This may be found anywhere by roadsides and in meadow-land. It will grow in sun to shade, and in almost any soil fir it is said to be very adaptable. Plantain spreads by seeds. The common plantain is hardly cultivated commercially anywhere, but mostly harvested from the wild. It is found growing naturally in the lawns, gardens, backyards and along the roads throughout America.
Plantain is adaptable to any soil and so very easy to cultivate, and generally prefers a sunny position. Succeeds in any moderately fertile soil in a sunny position. They are propagated by sowing the seeds in spring in a cold frame. When they are large enough to handle, prick the seedlings out into individual pots and plant them out in early summer. A sowing can be made outdoors in situ in mid to late spring if you have enough seeds.
The flowering season is generally between early spring to early autumn.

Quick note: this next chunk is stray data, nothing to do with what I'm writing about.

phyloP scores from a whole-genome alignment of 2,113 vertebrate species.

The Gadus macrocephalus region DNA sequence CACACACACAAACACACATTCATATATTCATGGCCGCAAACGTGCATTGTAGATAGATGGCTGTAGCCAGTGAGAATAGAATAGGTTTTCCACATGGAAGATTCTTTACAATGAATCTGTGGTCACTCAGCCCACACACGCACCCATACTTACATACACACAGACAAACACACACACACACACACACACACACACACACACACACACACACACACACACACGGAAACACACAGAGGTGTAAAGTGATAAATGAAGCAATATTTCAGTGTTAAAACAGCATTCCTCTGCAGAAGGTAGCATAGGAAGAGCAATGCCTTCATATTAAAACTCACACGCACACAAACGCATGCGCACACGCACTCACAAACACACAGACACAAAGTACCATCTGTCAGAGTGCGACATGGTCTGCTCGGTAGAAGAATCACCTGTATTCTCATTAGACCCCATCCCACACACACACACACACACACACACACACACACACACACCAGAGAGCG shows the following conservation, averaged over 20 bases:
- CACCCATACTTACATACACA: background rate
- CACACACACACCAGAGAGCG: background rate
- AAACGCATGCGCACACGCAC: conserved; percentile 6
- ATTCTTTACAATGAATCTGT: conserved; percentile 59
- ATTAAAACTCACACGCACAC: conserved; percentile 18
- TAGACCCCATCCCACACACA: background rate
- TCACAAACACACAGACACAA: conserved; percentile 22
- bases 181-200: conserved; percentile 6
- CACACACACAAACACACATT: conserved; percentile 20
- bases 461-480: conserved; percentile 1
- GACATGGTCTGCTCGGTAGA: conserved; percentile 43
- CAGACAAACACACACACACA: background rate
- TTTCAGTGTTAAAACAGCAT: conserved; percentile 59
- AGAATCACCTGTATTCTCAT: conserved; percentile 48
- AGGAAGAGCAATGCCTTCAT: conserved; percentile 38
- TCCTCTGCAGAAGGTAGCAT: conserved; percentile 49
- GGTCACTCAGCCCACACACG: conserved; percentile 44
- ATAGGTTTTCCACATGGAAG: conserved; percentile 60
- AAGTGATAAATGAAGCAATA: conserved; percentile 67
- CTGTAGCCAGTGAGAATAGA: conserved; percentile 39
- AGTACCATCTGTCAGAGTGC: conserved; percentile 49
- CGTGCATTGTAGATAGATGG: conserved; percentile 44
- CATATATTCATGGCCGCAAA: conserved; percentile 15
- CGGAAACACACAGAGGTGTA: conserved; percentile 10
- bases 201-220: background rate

Pests and Diseases
Plantago major acts as a reservoir for several viruses, such as potato virus and cucumber mosaic virus and also for bacterial leaf blight of rice (Xanthomonas oryzae).
The most commonly used parts of the herb are root, leaves and flower-spikes.
• The juice, or distilled water, dropped into the eyes cools inflammation in them.
• The dried and powdered leaves taken in drink kill worms of the belly; boiled in wine, it kills worms which breed in old and foul ulcers.
• It is a remedy for all scabs and itch in the head and body, tetters, ringworms, shingles and running and fretting sores.
• It is a remedy for for piles and diarrhoea.
• The herb is used in inflammation of the skin, malignant ulcers, intermittent fever, etc., and as a vulnerary, and externally as a stimulant application to sores.
• Rubbed on parts of the body stung by insects, nettles, etc., or as an application to burns and scalds, will help in relief of the pain.
• It is said to be good against epilepsy, dropsy, jaundice and opens obstructions of the liver, spleen and reins.